You’ve probably heard me talk about the “small airways” in our lungs, but you might be surprised on just how small they actually are.
Here’s a color enhanced photo of the inner surface of our smallest airways taken with a scanning electron microscope. The hollow cavities you see are the alveoli ,this is where the air ends up when you take a breath. We have about 300 million alveoli in each lung. The little squiggly tube thingies are called alveolar capillaries, we have lot’s and lots of those too.
Here we have some red blood cells ( they look like red Cheerios or Lifesavers to me). These guys are great for soaking up oxygen as they pass through those little squiggly tubes that surround the alveoli..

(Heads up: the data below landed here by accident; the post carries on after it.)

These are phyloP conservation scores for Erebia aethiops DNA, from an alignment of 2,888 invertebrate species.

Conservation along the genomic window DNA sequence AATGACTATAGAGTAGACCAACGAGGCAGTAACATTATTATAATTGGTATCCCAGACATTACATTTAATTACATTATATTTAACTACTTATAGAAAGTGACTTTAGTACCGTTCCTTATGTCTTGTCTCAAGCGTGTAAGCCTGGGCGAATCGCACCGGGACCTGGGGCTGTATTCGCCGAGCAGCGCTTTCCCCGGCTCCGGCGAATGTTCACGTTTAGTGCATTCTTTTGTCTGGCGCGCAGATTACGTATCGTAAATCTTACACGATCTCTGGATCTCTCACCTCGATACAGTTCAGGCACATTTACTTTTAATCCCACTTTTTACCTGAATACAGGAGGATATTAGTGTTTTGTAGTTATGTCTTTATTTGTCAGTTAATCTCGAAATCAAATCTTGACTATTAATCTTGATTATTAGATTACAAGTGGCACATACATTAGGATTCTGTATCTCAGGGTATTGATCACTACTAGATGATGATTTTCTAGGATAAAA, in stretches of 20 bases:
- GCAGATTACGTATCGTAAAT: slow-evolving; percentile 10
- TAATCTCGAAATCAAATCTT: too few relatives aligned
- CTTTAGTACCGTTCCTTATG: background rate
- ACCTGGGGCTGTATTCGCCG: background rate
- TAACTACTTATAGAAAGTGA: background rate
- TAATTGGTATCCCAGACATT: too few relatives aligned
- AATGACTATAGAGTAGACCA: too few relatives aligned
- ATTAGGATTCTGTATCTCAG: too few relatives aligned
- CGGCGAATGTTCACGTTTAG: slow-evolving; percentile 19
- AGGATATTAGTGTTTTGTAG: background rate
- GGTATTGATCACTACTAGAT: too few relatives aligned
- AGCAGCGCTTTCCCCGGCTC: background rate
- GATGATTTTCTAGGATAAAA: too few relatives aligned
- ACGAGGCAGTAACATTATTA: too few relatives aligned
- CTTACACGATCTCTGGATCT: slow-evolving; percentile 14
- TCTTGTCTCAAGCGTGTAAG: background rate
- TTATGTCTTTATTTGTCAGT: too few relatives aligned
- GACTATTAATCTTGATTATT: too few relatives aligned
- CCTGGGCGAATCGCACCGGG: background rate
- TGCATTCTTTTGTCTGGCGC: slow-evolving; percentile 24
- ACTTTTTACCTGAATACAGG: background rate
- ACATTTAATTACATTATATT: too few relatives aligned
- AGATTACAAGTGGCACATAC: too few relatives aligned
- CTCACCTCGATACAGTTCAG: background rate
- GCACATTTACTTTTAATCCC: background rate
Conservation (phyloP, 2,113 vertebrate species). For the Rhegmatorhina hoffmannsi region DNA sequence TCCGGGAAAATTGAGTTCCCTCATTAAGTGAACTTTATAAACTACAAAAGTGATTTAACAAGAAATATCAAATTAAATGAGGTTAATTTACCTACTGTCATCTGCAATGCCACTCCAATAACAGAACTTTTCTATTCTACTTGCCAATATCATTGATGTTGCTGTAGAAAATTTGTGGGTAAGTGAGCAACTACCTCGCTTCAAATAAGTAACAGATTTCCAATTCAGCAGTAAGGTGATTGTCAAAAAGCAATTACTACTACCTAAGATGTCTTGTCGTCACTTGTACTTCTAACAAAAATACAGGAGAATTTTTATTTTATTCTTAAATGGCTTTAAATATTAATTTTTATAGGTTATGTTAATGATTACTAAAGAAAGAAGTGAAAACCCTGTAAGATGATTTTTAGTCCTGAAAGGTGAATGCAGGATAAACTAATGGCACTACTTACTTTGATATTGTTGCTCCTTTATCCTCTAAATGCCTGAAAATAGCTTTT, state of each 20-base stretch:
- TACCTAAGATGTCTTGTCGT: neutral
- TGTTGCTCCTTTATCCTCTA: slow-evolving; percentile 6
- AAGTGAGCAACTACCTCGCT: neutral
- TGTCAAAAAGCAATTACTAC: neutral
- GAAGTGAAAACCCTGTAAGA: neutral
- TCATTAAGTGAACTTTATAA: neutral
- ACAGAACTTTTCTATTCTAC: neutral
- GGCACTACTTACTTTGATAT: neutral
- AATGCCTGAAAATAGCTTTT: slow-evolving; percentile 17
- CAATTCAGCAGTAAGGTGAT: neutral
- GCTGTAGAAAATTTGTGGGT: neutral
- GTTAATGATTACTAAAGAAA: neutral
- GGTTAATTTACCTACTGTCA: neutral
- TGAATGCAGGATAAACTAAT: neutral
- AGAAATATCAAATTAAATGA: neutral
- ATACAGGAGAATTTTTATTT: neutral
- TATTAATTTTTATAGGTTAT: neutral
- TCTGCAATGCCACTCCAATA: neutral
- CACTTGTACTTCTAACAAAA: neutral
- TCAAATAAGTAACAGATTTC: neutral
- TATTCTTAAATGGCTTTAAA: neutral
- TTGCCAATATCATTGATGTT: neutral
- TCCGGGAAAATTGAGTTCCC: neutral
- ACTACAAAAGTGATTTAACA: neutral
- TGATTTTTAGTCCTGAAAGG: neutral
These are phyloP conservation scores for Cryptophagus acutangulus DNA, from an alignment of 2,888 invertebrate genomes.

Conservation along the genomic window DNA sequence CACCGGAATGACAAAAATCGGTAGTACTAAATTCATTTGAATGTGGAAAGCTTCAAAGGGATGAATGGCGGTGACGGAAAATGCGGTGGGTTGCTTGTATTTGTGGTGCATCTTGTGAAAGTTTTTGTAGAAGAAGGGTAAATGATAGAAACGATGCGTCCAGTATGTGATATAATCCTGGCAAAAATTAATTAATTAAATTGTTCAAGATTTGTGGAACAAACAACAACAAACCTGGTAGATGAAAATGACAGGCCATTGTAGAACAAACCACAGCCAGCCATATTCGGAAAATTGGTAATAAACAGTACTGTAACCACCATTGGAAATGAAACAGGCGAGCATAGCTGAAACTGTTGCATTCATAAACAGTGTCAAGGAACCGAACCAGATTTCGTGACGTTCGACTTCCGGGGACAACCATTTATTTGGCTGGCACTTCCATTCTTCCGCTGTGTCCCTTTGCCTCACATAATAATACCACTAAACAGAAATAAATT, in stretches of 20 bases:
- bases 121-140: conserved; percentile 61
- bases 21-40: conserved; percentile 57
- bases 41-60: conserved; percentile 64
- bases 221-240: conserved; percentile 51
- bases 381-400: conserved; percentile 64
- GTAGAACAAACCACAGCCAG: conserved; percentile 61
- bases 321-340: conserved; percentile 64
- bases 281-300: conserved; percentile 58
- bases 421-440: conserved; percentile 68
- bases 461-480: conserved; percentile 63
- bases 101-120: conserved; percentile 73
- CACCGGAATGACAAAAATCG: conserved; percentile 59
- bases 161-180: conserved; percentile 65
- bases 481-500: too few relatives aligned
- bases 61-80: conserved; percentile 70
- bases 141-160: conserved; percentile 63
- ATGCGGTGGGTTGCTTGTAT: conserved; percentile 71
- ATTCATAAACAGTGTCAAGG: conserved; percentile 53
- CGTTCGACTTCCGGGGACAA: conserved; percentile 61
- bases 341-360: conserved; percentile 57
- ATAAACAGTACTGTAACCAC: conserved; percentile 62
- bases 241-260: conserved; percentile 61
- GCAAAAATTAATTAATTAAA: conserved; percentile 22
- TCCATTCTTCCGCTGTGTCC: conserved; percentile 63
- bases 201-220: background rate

Now, if everything is working as it should, the air that we breath into our alveoli (what we all ventilation), will come in real close contact those circulating red blood cells (what we call perfusion) and presto! ….gas exchange occurs. Oxygen diffuses into the red blood cell where it’s transported to the rest of the body, and carbon dioxide diffuses out from the red blood cells and into the alveoli, where it’s exhaled out of the body.
If you look really closely at the back & white photo, you can actually see a red blood cell as it makes it way through an alveolar capillary, doing it’s thing.
Ventilation and perfusion. Or simply put, the pairing of air with blood in just the right ratio…. That’s what’s it all about. Pretty cool eh?